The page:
Firs a clarification about the title. Most people know who Einstein or Galois are, but maybe not so many will know Margalef. He is an Spanish ecologist who begun his career as a self educated amateur and ended up with a tenure. I choose him because I needed a somewhat Spanish equivalent of the other two personalities.
All those people share a common point. They were brilliant scientifcs (Einstein and Galois simply top notch genius) who did at least part of it´s work outside academia.
The posts, as some can have supposed, is related to the famous "new Einstein" issue initiated by Lee Smollin. For those who don't know this affair simply to say that Lee Smollin published an article entitled "why no new Einstein" where he asked for somewhat who would revolutionize the nowadays physic in a similar way to what Einstein did in its time. Smollin was particularly interested in the philosophical nature of the Einstein contributions.
Well, I think that Einstein had a great intuition and that he presented his ideas in a very elegant way. But I don't think that to consider them Philosophy would make them any justice.
Possibly most interesting was his other consideration about Einstein. He did part of his work (the work in his "anni mirabilis") outside academy, you know, when he was in the patent office. In this respect Einstein was not alone. Before him many well known names had a similar role. Galois never had an academic position (possibly because he was killed before his work was broadly known). Lagrange was a self educated guy. Faraday made significant contributions to physics without a formal academic formation. The list is long and includes a large amount of well known scientifics in the ninety century. Also in the twenty century there are some names beyond Einstein (I am not totally sure but I guess that Banach was one of them).
But the truth is hat nowadays seemingly there are not too many examples (if any) of them. Maybe Perelman is the nearest example. He proved the Poincares conjecture which deserved him the corresponding Claymath prize. Also he was honoured with Fields medal, but he rejected it. He declined his academic position and now works in his home (or his mother home). But it is not the exact situation because as fr as I know he , until them, has followed a conventional way in academy.
Well, Smollin stated that he expected that the revolution of physic would come from out of the academy and was very interested in searching the "new Einstein".
I will say some comments about this particular. There is a difference between Einstein and previous times to nowadays. The scientific knowledge has growth a lot and it is necessary much more time to get the right preparation to be in conditions to publish important and revolutionary things. For example the gap between graduate studies and cutting edge physics is a lot greater now that in Einstein times (I would say that in Einstein times were around two or three years and now is 40 years). that means that an intelligent guy who has ended his undergraduate studies in physics and elaborates creatively with them has very few possibilities to create something valuable.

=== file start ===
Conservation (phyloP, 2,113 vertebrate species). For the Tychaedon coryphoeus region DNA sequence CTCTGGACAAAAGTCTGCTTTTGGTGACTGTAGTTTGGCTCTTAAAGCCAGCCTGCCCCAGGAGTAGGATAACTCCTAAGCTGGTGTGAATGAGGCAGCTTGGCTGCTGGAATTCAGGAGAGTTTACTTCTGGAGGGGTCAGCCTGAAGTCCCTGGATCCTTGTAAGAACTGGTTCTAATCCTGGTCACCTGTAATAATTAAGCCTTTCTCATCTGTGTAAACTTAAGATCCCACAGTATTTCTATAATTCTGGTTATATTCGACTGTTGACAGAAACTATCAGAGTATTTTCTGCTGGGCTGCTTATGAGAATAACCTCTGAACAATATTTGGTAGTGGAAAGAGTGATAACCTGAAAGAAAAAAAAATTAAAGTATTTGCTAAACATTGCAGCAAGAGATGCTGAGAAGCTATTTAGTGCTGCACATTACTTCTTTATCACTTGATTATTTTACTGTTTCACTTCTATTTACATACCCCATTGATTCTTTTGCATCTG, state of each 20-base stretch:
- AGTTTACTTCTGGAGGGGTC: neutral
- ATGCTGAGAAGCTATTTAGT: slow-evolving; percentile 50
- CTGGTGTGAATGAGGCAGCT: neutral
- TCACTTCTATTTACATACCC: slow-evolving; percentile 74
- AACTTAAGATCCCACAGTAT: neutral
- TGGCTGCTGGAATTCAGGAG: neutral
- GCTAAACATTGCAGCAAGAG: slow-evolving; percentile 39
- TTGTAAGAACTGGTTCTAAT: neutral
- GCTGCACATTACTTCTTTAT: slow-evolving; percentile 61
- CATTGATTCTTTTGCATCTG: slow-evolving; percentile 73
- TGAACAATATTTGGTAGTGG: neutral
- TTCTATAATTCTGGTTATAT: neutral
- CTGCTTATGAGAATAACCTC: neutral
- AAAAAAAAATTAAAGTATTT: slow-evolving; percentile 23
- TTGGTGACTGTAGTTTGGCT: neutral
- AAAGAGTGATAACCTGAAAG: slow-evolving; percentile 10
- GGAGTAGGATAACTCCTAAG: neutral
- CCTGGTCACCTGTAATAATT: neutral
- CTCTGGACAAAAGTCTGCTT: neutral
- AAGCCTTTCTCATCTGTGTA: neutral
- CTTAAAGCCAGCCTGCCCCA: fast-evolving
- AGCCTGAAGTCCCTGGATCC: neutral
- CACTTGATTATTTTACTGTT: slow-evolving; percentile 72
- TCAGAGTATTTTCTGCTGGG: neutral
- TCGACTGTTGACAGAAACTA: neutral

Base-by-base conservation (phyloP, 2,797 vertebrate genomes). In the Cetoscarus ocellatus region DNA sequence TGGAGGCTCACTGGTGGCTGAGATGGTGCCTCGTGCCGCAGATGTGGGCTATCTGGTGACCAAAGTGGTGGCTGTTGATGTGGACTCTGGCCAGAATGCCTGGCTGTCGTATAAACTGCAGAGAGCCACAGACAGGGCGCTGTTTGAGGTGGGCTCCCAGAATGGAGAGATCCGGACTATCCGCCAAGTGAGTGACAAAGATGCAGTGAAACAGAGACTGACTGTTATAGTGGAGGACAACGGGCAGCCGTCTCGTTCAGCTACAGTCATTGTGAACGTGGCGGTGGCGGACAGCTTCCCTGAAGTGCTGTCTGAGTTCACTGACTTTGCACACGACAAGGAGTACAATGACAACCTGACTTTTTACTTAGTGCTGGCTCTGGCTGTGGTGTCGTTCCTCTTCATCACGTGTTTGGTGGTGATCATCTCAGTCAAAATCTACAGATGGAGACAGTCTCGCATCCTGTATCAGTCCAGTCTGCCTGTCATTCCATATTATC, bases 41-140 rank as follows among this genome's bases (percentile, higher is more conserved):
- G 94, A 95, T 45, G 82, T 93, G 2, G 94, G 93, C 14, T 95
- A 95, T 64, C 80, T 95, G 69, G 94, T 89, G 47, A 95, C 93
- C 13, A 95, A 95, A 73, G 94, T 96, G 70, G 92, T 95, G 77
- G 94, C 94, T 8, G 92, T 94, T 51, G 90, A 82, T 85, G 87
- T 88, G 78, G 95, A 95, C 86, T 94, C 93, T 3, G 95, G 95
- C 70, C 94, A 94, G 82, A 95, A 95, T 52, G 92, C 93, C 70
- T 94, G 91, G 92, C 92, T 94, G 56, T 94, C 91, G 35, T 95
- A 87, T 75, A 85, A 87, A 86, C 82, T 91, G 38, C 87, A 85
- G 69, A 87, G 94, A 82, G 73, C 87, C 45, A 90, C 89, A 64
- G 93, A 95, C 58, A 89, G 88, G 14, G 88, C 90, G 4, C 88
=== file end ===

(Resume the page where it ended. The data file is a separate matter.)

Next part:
Another aspect is that in Einstein times there were no computers (nor financial markets). It is very easy that the "should be new Einstein" would end programming in an anonymous software company or doing "econophysic" in the financial markets.
I would add other thing. The goodbeeing state doesn't aim people to make a big effort to make big contributions that would give them fame, and, consequently money if they can live reasonably well without them. Anyone with the intelligent to be a "should be Einstein" surely knows hot to make some money without too much effort so creating something terribly special that would make him famous is not a priority.
Said that, is impossible a "new Einstein"?. I totally agree with Lubos that the most probable place to find him is inside academy. I totally recommend to anyone interested in purchasing a research position to care his expedient and all that. Certainly academy has is dark points (Lubos apparently is out of it because he doesn't like them) but it is not that bad.
Still there is a point about the new Einstein issue that is interesting. To become famous and doing great contributions being inside academy is "easy" (haha). But if you are a real genius it is possible that you would think precisely that, that is too easy and that the good point is to do your great work outside academy. Only the "minor minds" need to depend on good teachers and all the facilities that a first class university offers. Certainly it sound more "fashion", but I wouldn't recommend none to do that way.
And no, I am not at all trying to, subtlety, qualify myself as a "new Einstein" candidate. The main point of this post is to clarify th issue of the gap between undergraduate (or graduate, I always get lost with the correspondence between the Spanish word "licenciatura" and the corresponding English equivalent)and the cutting edge physic. If someone dreams about doing valuable work outside academy after finishing his studies he would be aware that he would need at least five years of intensive study to become near the frontier of knowledge. He would consider seriously if his economic/personal positions would allow him to do that, specially in this incoming years of economic crisis. I think that in that sense the claims of Smollin, and in fact not inly him, are dangerous because in a certain sense they make look glamorous a path that is mainly destined to fail.